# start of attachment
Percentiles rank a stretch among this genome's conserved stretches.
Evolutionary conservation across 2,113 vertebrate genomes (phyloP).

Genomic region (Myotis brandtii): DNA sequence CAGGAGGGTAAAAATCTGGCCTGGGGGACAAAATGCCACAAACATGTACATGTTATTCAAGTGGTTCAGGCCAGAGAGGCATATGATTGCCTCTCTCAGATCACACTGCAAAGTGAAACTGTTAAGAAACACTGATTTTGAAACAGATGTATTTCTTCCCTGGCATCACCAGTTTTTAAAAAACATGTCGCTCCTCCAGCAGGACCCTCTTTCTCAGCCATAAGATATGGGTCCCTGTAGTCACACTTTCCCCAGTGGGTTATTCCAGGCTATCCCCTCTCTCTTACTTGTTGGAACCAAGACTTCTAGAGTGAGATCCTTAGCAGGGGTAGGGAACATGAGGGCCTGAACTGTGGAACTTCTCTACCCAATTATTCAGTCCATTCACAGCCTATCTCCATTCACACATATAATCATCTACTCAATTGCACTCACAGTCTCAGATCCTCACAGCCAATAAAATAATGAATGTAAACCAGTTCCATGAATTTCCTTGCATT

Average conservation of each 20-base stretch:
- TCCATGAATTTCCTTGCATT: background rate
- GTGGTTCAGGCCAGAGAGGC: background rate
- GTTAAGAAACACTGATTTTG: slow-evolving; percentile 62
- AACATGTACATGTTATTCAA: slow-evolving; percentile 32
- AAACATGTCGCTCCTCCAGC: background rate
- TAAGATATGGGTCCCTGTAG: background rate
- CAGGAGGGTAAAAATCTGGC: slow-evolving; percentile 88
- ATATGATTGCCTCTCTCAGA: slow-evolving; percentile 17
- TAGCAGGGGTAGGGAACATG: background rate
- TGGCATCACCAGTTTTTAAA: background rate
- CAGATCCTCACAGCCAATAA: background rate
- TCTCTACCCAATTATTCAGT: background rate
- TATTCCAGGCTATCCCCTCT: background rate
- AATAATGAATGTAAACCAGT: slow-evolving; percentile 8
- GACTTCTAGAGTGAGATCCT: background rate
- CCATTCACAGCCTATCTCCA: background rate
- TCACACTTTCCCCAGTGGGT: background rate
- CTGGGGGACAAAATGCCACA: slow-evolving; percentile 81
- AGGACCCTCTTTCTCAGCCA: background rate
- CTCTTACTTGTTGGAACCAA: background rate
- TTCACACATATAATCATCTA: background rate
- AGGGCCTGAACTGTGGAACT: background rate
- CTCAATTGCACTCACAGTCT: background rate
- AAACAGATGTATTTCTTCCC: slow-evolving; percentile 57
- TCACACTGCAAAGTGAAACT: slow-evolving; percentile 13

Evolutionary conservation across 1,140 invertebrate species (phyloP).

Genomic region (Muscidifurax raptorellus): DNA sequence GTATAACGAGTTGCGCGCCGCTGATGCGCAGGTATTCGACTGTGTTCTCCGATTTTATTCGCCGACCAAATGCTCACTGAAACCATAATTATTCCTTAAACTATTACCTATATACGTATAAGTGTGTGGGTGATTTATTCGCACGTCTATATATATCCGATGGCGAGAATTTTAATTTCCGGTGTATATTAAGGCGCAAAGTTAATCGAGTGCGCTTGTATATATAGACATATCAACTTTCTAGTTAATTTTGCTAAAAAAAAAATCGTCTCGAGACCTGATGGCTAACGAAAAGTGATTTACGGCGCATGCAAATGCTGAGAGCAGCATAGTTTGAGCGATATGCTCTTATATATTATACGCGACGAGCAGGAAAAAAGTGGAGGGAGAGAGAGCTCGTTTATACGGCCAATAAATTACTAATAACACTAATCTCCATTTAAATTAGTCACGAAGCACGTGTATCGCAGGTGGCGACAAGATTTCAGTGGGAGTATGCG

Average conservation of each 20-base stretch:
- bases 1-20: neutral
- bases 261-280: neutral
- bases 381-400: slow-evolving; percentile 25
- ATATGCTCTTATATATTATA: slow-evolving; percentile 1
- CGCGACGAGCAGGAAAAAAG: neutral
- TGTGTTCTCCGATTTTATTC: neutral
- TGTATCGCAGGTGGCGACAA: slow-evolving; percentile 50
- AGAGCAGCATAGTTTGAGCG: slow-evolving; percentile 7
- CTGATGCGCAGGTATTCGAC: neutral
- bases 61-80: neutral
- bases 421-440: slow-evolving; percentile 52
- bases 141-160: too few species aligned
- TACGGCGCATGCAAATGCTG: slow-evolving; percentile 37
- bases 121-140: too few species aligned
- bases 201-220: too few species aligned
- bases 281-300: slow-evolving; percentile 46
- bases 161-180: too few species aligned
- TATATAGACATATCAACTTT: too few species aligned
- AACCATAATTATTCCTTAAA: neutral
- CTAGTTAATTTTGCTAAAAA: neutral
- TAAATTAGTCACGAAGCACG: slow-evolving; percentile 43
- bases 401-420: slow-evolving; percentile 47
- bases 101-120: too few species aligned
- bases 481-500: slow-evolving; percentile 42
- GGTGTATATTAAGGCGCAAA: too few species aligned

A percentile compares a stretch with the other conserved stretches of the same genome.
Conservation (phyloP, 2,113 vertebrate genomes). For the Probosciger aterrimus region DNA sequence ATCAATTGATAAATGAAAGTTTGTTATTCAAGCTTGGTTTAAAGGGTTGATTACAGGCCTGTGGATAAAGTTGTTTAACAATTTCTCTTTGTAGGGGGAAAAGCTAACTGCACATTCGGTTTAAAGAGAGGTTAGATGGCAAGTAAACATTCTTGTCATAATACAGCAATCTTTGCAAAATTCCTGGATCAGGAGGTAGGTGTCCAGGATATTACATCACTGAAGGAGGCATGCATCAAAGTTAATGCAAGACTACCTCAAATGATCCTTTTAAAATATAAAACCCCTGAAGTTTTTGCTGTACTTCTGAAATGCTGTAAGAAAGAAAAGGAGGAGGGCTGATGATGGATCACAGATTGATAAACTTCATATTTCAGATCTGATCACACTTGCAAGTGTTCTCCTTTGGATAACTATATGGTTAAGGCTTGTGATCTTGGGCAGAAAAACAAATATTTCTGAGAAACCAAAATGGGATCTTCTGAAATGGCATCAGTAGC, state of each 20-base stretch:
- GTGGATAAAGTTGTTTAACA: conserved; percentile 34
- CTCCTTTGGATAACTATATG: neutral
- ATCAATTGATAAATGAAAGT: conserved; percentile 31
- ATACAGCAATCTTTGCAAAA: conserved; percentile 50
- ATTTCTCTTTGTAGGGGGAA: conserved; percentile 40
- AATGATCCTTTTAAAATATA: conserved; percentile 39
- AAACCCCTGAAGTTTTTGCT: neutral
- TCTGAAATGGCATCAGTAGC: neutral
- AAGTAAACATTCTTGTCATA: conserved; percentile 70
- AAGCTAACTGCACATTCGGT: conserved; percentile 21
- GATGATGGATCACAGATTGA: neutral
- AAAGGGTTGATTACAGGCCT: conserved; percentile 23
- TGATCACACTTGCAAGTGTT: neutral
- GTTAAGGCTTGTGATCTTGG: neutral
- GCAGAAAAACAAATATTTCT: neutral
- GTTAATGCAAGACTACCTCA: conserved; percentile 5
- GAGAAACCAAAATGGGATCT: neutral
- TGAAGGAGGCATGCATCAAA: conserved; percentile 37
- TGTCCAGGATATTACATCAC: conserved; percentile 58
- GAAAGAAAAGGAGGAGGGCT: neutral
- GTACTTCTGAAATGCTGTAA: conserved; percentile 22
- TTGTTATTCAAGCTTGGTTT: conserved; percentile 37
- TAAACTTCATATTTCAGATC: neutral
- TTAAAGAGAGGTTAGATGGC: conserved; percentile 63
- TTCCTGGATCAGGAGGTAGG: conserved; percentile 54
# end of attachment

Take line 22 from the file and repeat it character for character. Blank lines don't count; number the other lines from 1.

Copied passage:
- CTGGGGGACAAAATGCCACA: slow-evolving; percentile 81